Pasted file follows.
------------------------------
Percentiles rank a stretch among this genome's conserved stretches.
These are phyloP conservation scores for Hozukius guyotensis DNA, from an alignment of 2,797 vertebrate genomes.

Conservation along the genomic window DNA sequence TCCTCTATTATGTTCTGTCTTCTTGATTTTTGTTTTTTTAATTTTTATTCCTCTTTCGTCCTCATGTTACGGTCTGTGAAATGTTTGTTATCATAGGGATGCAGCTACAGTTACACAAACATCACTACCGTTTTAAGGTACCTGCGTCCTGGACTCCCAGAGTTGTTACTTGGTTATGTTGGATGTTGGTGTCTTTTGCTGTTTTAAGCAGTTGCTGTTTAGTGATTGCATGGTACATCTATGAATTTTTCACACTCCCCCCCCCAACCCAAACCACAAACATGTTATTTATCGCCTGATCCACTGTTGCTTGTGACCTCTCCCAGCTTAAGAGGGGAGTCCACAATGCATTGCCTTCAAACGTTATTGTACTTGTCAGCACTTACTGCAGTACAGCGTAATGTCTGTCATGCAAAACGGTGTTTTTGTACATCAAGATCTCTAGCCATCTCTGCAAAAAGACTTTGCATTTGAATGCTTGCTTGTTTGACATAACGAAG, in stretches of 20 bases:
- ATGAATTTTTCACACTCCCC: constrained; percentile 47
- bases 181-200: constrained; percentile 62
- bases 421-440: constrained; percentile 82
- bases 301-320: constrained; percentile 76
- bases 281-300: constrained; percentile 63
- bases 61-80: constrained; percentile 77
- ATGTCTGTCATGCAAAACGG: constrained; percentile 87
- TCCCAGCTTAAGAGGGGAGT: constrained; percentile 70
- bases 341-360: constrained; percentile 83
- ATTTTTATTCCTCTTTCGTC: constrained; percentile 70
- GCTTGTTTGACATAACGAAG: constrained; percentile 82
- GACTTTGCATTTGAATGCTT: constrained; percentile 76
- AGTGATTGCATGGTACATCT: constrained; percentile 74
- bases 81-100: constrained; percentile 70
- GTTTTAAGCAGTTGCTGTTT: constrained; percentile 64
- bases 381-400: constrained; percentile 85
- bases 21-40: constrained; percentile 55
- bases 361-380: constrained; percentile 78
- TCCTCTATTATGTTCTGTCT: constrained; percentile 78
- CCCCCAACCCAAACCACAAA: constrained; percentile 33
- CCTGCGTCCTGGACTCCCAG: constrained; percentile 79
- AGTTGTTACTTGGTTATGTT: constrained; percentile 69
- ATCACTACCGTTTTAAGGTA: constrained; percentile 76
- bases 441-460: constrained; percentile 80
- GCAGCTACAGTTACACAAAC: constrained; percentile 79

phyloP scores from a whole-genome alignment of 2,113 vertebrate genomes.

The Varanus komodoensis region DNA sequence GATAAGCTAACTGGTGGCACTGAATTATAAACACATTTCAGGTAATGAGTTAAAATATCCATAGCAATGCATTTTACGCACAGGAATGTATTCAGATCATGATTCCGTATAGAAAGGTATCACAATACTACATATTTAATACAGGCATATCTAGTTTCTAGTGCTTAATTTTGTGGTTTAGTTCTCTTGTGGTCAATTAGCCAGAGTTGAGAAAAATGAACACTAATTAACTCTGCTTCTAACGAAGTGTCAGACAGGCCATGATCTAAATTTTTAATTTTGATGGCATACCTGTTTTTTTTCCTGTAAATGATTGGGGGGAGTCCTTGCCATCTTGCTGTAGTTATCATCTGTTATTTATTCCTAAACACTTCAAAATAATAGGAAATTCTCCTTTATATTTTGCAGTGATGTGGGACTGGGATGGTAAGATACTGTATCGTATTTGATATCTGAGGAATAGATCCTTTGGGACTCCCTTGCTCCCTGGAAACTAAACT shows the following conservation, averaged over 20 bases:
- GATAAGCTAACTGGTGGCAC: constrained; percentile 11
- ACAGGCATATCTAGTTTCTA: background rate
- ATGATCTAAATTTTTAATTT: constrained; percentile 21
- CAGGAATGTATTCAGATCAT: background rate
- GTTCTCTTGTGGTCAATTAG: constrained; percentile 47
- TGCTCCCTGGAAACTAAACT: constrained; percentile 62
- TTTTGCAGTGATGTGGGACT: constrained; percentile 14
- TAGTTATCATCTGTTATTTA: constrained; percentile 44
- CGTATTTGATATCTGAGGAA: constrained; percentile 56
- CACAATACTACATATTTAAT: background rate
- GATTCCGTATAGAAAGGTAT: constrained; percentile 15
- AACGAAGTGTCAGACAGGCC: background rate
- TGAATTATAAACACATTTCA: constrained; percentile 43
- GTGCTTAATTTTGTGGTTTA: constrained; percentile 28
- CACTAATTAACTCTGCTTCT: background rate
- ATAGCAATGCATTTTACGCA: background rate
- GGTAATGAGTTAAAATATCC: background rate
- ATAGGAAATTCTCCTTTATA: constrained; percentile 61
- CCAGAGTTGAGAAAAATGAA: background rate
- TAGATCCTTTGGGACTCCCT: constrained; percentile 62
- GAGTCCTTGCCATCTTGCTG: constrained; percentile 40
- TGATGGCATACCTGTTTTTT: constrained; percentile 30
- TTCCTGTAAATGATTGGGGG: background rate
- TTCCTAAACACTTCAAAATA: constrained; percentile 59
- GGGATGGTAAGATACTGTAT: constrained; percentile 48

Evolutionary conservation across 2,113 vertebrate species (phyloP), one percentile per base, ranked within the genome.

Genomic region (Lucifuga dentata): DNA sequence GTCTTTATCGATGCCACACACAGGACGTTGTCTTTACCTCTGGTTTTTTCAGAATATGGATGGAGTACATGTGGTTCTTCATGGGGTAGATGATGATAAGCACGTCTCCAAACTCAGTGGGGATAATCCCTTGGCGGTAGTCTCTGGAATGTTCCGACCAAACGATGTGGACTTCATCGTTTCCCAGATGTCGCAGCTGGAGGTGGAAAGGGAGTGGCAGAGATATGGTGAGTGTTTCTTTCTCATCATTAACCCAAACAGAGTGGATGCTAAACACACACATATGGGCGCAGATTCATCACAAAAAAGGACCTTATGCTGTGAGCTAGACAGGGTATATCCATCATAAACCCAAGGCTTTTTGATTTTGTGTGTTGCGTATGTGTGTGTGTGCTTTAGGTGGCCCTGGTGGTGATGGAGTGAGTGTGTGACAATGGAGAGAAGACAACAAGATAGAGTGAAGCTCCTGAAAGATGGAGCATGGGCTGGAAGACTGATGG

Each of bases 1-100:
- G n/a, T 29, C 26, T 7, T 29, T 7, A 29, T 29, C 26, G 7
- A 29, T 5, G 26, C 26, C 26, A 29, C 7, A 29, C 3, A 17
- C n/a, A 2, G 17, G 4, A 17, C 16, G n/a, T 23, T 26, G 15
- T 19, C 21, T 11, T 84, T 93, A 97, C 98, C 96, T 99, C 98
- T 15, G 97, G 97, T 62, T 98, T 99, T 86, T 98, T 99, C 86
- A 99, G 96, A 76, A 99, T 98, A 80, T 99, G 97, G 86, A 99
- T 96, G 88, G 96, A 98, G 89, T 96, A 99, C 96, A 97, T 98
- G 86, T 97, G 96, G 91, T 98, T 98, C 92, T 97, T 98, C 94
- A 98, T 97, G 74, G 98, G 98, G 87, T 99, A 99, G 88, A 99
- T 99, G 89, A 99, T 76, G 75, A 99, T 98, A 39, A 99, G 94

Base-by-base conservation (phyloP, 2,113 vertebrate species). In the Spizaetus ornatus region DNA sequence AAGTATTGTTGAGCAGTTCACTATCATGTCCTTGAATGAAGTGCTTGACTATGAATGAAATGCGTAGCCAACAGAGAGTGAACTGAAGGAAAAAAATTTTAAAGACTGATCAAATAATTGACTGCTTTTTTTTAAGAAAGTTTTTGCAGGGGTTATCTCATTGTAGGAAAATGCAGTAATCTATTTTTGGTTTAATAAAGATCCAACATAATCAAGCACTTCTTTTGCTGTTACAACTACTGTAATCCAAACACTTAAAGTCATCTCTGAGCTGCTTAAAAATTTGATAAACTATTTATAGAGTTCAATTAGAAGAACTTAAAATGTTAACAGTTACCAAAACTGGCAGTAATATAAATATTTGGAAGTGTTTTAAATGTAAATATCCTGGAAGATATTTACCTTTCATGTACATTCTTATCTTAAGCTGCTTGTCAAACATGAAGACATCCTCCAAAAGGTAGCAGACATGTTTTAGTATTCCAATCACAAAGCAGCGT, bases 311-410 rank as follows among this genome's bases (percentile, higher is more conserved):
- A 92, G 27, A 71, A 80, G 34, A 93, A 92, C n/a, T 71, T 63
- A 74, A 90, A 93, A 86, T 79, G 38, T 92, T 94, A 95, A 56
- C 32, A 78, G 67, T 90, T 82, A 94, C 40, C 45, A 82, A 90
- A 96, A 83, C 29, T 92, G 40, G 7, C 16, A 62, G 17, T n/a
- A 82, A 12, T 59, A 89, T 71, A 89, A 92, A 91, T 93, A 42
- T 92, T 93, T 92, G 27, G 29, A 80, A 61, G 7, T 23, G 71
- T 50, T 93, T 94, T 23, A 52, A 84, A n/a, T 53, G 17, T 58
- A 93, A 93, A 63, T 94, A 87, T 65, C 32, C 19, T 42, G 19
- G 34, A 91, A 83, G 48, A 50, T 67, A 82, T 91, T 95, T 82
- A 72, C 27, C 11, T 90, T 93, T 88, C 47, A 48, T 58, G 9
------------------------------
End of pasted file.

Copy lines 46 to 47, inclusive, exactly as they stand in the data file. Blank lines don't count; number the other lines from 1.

- ATAGCAATGCATTTTACGCA: background rate
- GGTAATGAGTTAAAATATCC: background rate